(via Smashing Magazine) Edison Morais over at Smashing Magazine has authored a post discussing horizontal navigation layouts in modern web sites and web applications. This was of interest to me as I had toyed with the idea of presenting my site in a horizontal layout several years ago. I managed to cobble together a working prototype and was ironing out some final details when I decided to scrap it.
The layout worked well and navigation was not horribly tedious, but the content did not fit well with the layout. Edison gives a few examples of horizontal layout use. The first is Plurk, a micro blogging social network. The second item mentioned is PicLens which is not a web site, but rather a Firefox plug-in for photo and video navigation on the web. The last example is a designer Dean Oakley’s web site.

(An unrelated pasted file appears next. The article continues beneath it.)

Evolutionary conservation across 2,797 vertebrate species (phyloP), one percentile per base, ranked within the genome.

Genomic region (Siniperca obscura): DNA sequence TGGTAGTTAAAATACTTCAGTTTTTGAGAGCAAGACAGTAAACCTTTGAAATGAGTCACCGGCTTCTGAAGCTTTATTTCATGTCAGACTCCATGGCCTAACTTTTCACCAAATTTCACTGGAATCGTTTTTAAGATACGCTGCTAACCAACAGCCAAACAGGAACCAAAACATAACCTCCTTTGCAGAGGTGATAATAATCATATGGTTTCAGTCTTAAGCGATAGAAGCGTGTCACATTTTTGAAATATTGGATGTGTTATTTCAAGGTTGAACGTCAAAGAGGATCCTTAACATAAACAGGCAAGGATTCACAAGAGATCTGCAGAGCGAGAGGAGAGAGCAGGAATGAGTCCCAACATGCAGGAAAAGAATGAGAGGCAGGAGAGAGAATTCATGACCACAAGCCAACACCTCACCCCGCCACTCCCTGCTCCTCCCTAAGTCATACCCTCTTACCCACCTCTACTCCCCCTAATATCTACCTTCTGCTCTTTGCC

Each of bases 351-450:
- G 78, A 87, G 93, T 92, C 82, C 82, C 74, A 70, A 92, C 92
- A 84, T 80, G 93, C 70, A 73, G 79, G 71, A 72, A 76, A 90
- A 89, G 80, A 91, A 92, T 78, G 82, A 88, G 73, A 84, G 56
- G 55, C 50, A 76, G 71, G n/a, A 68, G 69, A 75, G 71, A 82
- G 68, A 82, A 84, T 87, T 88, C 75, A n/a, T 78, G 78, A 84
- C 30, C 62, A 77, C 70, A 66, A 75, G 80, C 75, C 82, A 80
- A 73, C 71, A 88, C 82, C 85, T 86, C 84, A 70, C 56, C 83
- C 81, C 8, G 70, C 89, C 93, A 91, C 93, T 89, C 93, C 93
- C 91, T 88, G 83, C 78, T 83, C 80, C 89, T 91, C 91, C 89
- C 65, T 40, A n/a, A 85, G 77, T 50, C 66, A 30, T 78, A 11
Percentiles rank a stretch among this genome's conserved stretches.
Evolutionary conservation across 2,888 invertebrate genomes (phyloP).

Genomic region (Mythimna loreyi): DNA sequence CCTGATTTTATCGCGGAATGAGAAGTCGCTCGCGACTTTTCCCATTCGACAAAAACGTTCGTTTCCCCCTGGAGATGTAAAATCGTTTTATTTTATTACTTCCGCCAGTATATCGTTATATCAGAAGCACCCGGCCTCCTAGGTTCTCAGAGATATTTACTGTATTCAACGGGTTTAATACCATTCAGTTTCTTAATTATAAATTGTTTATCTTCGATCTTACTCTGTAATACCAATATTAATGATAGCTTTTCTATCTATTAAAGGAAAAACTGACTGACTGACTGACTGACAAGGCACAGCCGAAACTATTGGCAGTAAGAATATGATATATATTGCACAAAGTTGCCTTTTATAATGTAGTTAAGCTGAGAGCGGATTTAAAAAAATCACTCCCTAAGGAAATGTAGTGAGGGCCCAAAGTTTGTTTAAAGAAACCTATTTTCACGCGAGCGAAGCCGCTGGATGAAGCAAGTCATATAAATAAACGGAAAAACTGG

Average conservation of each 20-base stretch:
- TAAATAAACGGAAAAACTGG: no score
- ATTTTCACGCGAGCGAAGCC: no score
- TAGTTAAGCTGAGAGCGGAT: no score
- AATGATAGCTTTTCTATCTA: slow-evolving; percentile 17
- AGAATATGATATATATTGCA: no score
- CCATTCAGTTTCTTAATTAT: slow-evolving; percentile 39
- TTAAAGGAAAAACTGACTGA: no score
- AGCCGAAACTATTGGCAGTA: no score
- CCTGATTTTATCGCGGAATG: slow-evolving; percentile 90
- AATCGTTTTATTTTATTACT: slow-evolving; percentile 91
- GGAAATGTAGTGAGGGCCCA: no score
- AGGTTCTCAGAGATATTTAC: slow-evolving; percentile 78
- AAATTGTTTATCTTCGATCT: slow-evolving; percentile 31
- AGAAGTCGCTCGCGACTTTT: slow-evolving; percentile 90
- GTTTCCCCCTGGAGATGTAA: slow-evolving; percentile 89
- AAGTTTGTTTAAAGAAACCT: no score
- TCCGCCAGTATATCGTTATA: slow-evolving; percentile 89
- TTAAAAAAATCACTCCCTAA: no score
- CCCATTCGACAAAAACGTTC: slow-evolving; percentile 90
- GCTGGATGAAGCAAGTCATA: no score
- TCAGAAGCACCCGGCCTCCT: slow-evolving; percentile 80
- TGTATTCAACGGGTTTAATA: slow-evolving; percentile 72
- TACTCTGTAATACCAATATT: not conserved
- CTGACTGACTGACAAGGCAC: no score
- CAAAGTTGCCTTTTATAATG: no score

I would argue that the only one of the three that is comfortably usable is Dean Oakley’s site, and this is only because he has taken time to create a good navigation scheme with prominent quicklinks throughout. Horizontal layouts tend to favor a slower pace when being used. This is in large part because our systems are designed for vertical layouts.
I dislike the use of the horizontal layout on Plurk. Aside from the spoken name sounding like one of my cats vomiting, the layout is one of several reasons why I decided not to use Plurk; but that is another story for another time.
Is horizontal layout feasible from a usability perspective? With the popularity of the iPhone and the paradigm of “sliding” application menus from side to side, will users become more accepting?
Of course, interface changes would need to be made to mimic the behavior, so perhaps holding down a mouse button and flicking the pointer to one side could provide the same user experience. I am tempted to resurrect my horizontal layout and have another go at applying it to something fun.